by Marra Green for Urban Mindz
The thought of black art often evokes imagery of the struggle Black Americans have endured: slavery and the civil rights movement are common themes and pieces that often highlight the injustices of a racist society. While these works are necessary, equally important is the art that showcases the everyday life of the Black American. This work humanizes and normalizes the Black Experience and gives voice to those who are often ignored. Multidisciplinary artist Derrick Adams is one who highlights this everyday blackness while also recognizing the difficult past of blacks in America.
A graduate of Pratt Institute and Columbia University, the work of Derrick Adams ranges from collages, 2D and 3D pieces, and interactive art. Adams has stated, “Imagination is radical” and if this is so, Mr. Adams himself is revolutionary. His art has often used artifacts that some may see as painful historical relics to represent the power of black people to endure in a society that did not want to see them flourish. In his exhibit, “Future People”, Adams allows viewers to interact with his art, placing a pedestal in the center of the exhibit where one can fully absorb the show. Sitting in a chair reminiscent of a captain’s seat, the viewer sees the juxtaposition of black history in a futuristic setting.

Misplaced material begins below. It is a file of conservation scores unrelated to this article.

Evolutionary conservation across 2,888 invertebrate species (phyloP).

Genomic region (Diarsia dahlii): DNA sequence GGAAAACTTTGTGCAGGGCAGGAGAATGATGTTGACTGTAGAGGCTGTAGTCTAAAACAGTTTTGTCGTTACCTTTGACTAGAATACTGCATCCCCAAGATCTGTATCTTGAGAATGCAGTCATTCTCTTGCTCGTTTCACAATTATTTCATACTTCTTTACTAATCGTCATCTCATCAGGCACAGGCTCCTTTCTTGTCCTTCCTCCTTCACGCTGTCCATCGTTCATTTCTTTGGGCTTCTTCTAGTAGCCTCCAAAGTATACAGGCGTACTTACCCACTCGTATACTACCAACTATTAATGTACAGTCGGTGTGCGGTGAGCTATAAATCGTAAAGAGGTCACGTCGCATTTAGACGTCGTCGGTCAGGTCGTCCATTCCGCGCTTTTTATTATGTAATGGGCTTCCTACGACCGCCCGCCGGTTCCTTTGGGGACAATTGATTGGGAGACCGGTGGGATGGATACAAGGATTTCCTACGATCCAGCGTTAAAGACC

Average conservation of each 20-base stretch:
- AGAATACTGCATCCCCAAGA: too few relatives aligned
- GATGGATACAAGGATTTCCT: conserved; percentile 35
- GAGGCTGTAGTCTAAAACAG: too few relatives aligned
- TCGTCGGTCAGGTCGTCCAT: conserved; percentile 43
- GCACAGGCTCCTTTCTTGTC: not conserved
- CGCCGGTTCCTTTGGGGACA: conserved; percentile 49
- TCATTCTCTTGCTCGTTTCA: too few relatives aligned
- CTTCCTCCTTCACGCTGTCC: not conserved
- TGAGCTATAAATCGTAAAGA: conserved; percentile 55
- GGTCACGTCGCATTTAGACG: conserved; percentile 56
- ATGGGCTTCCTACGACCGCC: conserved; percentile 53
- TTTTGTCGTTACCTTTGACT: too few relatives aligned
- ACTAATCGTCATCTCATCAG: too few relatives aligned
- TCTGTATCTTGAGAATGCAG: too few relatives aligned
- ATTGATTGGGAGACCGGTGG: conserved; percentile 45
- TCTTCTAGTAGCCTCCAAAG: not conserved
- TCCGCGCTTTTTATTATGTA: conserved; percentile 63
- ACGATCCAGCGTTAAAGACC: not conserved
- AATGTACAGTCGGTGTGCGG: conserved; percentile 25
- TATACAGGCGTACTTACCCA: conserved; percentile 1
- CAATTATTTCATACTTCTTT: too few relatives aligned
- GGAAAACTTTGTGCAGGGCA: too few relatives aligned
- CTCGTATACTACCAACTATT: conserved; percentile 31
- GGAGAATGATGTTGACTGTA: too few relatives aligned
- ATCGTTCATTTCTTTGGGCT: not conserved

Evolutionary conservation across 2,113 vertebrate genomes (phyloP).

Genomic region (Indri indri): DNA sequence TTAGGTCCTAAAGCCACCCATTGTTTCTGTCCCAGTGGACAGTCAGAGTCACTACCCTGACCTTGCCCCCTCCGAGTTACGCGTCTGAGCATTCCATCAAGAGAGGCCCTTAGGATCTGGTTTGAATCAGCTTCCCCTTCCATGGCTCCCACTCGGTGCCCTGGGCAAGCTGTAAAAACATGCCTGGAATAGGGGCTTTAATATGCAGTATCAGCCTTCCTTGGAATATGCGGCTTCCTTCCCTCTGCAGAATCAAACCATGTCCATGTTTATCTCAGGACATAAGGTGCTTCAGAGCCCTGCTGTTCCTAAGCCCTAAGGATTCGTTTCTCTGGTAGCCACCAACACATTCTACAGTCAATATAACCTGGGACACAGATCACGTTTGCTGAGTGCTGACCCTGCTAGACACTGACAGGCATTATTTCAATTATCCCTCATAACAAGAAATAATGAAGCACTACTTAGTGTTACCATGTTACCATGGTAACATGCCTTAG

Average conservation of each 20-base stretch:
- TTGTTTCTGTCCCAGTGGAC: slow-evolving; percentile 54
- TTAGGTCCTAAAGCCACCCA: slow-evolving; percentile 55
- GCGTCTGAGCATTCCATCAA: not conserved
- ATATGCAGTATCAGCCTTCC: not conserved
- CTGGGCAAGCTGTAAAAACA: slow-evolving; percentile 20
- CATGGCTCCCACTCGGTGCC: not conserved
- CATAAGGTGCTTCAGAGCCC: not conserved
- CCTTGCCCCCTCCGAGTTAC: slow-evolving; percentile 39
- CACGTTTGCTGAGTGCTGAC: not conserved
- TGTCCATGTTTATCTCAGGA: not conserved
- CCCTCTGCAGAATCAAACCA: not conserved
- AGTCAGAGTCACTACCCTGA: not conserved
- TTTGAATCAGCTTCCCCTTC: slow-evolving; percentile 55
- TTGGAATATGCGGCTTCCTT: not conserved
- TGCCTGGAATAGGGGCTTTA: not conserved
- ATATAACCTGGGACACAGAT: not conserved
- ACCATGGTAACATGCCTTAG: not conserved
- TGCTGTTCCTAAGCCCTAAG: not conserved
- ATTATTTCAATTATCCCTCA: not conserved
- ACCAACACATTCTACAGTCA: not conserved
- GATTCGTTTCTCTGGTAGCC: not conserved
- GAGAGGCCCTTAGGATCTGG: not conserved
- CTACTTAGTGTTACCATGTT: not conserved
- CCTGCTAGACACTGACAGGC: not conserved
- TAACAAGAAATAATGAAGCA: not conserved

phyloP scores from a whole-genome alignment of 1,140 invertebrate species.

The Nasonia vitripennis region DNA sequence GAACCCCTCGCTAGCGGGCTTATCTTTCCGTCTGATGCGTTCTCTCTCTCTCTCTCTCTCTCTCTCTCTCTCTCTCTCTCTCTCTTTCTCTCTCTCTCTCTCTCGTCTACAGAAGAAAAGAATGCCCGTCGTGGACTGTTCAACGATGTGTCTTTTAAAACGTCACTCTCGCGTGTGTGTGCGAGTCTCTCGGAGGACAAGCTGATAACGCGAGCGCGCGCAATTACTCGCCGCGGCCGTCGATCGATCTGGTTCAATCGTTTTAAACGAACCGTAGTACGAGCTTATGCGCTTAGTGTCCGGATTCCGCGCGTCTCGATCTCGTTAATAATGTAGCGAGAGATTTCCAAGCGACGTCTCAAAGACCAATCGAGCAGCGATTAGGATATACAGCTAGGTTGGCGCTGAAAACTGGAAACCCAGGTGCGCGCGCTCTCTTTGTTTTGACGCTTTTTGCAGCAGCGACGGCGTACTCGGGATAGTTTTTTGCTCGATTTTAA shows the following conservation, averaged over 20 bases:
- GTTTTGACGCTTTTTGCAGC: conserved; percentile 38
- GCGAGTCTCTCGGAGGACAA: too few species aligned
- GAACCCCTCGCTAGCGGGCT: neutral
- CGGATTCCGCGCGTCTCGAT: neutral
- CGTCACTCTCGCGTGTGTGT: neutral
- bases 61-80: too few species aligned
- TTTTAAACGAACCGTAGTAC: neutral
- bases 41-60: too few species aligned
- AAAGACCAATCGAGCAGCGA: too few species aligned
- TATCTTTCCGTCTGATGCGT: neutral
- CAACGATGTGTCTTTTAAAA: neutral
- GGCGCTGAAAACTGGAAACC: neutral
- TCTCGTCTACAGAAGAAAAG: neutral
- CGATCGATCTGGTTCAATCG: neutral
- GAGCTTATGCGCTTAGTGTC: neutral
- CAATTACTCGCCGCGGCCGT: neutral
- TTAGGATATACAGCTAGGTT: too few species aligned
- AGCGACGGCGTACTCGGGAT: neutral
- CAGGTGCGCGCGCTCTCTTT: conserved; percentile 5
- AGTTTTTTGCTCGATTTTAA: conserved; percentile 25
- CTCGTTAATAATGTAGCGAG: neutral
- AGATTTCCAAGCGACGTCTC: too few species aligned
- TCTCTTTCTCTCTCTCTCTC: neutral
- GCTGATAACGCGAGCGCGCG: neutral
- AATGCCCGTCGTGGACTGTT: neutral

Rather than singular pieces, Derrick Adams creates experiences that tell a story. Onlookers may see quotes from prolific but oft forgotten black figures or a symbolic highway representing blacks seeking friendly faces while traveling during the Jim Crow Era as in his 2017 exhibit “Sanctuary.” The exhibit showcased the intricacies of black travel which was just one example of how Mr. Adams brings to light topics that are often not discussed in reference to the black and urban communities.
In showcasing not only on the black struggle but the resilience, strength and ingenuity of a people, Derrick Adams gives the Black Experience and Black American Culture a clear and hopeful voice. Through his art, Derrick Adams shows that the Black American Experience is not singularly defined by struggle and pain: even in the most painful moments of our history, there are glimmers of hope.